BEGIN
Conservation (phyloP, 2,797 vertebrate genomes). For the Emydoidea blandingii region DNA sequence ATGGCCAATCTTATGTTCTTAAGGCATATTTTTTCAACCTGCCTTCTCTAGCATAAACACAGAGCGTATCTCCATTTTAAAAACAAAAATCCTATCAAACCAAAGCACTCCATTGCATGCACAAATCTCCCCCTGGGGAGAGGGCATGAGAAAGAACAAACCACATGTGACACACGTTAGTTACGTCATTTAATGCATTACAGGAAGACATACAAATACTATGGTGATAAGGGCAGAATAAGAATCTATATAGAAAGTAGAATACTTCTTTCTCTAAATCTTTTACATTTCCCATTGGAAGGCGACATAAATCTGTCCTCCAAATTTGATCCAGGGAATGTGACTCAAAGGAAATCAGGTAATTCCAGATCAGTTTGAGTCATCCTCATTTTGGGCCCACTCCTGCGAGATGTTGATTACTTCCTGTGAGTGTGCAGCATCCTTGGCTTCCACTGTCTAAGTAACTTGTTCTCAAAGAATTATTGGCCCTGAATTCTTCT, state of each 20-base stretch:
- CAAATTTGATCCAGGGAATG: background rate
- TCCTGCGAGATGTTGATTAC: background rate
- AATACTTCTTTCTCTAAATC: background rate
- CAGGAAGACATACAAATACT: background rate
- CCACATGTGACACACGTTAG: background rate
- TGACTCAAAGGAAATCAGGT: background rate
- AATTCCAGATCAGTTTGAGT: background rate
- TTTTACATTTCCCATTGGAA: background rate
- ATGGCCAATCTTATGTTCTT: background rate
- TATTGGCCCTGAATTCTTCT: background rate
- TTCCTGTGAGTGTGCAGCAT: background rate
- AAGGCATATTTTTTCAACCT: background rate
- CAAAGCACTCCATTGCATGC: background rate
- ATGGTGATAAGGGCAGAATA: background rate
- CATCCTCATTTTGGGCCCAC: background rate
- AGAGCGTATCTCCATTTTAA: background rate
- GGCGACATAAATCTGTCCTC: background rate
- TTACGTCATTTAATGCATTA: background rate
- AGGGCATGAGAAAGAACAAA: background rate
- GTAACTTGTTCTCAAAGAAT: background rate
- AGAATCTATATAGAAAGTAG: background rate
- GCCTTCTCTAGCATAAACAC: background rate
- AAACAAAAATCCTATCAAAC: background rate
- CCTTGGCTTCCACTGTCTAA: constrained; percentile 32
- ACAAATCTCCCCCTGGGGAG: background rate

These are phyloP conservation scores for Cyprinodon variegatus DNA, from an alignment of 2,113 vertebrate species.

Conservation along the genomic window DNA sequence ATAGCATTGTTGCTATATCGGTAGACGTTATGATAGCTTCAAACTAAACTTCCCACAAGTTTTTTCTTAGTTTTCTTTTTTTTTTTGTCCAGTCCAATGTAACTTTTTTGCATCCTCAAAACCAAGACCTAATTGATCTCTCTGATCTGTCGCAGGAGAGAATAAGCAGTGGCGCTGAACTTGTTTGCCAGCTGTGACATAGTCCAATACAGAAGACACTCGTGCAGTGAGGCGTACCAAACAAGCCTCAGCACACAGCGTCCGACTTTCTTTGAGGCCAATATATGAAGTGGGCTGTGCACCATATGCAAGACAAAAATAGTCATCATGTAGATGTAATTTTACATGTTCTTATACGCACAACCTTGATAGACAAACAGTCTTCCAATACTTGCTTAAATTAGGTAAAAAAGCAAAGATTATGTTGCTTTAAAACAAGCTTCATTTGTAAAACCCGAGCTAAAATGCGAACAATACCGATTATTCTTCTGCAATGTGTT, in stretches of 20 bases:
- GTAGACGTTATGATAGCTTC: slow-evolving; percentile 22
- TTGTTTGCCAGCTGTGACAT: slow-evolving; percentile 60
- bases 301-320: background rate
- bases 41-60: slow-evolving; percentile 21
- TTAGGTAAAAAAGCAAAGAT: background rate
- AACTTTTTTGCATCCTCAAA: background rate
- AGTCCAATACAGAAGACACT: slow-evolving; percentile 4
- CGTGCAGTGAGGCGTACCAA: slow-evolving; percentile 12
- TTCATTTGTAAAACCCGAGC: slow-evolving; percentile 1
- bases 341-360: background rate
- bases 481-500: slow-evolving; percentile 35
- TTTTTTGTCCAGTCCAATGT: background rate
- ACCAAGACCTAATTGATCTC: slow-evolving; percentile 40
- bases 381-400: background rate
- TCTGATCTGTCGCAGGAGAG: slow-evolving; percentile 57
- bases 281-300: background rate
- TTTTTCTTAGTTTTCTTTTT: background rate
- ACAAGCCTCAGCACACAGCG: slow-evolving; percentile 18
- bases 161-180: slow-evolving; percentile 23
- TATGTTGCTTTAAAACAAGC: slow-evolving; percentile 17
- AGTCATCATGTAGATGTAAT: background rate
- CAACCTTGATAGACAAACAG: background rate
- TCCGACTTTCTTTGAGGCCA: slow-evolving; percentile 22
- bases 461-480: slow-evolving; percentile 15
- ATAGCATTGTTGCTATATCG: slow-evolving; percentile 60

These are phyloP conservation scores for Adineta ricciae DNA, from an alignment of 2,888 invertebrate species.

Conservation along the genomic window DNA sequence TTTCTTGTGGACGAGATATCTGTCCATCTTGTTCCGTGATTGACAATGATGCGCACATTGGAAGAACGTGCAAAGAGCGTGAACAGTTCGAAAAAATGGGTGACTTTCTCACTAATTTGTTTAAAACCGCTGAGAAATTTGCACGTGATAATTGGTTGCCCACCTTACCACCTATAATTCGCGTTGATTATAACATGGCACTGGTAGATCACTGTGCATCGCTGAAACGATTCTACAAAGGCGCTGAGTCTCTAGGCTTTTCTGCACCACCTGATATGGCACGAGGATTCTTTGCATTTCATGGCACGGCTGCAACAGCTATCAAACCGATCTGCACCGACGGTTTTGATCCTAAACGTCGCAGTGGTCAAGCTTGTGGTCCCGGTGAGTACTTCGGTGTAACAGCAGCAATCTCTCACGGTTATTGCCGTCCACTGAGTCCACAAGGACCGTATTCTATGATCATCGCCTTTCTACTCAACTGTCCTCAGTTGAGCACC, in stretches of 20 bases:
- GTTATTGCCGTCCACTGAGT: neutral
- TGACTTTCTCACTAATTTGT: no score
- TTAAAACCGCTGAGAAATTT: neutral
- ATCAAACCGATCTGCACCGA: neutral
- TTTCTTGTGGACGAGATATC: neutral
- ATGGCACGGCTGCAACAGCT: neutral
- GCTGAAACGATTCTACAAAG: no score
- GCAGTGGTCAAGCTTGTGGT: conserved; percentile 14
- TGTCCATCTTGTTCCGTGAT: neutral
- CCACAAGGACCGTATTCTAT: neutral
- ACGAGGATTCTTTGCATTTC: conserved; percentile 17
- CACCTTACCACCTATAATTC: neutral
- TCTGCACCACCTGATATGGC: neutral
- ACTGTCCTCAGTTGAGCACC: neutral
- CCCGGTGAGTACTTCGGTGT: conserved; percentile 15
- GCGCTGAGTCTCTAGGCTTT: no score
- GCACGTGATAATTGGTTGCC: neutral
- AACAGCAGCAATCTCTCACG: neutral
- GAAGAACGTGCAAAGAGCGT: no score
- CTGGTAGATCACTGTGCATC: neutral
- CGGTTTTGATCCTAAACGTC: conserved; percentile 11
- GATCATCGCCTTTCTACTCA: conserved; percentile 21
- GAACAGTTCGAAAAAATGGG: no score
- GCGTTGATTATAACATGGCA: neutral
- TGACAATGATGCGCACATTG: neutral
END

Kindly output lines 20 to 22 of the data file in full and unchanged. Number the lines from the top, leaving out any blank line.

- AGGGCATGAGAAAGAACAAA: background rate
- GTAACTTGTTCTCAAAGAAT: background rate
- AGAATCTATATAGAAAGTAG: background rate